"The first task is population control at home. How do we go about it? Many of my colleagues feel that some sort of compulsory birth regulation would be necessary to achieve such control. One plan often mentioned involves the addition of temporary sterilants to water supplies or staple food. Doses of the antidote would be carefully rationed by the government to produce the desired population size." ??? Prof Paul Ehrlich, The Population Bomb, p.135

    "A total population of 250-300 million people, a 95% decline from present levels, would be ideal."
    - Ted Turner, CNN founder and UN supporter

    "Childbearing should be a punishable crime against society, unless the parents hold a government license. All potential parents should be required to use contraceptive chemicals, the government issuing antidotes to citizens chosen for childbearing."
    - David Brower, first Executive Director of the Sierra Club

    "In searching for a new enemy to unite us, we came up with the idea that pollution, the threat of global warming, water shortages, famine and the like would fit the bill ... All these dangers are caused by human intervention and it is only through changed attitudes and behaviour that they can be overcome. The real enemy, then, is humanity itself."
    - Club of Rome, The First Global Revolution, pg.75

    Of course, that's why DDT was banned ... to control certain populations ...
    • harvey_rabbit

      There ARE too many people. What dimwit doesn't already know that?
  • Washing bags is not an environmental catastrophe.

    Washing those bags DOES NOT need to contribute anything to environmental pollution, unless you find it necessary to do a separate load just for those bags. Just throw them in with your dark clothes next time you do the washing. It won't require any extra detergent or water.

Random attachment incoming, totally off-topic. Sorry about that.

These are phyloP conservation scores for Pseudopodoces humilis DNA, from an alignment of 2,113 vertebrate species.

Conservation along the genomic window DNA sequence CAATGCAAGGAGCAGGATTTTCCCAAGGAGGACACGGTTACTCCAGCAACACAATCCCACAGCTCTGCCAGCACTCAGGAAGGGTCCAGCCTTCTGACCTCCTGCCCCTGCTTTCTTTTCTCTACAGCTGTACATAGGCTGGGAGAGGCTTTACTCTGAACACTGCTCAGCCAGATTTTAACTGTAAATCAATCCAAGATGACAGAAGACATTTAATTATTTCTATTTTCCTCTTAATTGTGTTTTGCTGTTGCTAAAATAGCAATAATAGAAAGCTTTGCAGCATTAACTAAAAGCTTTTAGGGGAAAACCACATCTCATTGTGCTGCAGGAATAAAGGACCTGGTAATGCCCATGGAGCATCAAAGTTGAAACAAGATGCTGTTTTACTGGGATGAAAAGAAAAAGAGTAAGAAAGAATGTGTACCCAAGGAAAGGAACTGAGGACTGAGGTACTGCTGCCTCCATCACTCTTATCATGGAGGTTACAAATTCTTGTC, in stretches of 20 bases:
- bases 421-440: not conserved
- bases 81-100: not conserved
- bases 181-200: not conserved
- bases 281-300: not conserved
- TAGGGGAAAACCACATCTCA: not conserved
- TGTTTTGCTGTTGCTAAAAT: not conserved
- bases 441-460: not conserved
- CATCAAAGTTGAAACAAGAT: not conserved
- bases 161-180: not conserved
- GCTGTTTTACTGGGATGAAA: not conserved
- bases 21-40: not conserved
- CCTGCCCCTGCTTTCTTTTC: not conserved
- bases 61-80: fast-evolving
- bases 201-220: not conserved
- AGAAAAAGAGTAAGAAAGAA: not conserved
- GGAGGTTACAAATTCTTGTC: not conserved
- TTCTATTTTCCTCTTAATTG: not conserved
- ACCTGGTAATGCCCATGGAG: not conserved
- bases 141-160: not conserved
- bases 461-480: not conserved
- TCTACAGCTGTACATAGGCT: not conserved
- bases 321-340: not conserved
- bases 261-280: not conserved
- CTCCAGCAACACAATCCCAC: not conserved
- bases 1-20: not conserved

Even if the bags are not washed, they can not possibly be any worse than the cloth handles on the plastic baskets that so many of the larger markets supply for the convenience of their customers. Those handles are never washed and are held by hundreds of hands each week, passing on whatever those hands had on them at the time.
    • true, the shoping cart handles are not clean but

      many of them get left outside, where the sun and the rain will kill or wash off the germs to keep a relatively small amount of live germs actually on them. the Cloth bags sitting in your warm dark trunk are not being washed off. They are in a lovely environment for any germs on them to grow unchecked until you finally take them out of the car to go shopping a week later. Did you sterilize your trunk before putting them back in after you brought home groceries this week? if not, then you may have just recontaminated the bags from whatever was in your trunk and then left them in there ready to grow more bugs.
  • I'm a bit confused...

    Were the cookies not packaged in any way, just lying bare in the bag? Even with plastic non-reusable bags, I always assume there could be anything in those bags in terms of bacteria or microscopic insects. But everything I put in there is packaged - in a box, a bag, some kind of wrapper. Your food can't pick up a virus if it doesn't come in contact with the bag. Anyone who puts food directly into a bag without intermediate packaging is not very bright.
    • @Unusual1 food wrappers & contamination

      A lot of people need to see training on secondary contamination or transference. If the reusable bag is contaminated ("bad" or "dirty"), then whatever first/next comes in contact is bad. And, so does whatever comes in contact 2nd -- such as your hands and the kitchen counter or refrigerator shelf. It is difficult to handle the first, clean it, put it away, or use it and not get it "dirty" again. How does one person handle a "bad" paper, cookie bag & paper box of cake mix, etc. then clean it and store it without it getting "dirty" again? After all, one has handled it with newly "dirtied" hands. Difficult situation? Ask a licensed health professional.
    • food doesn't have to be put loose in the bag.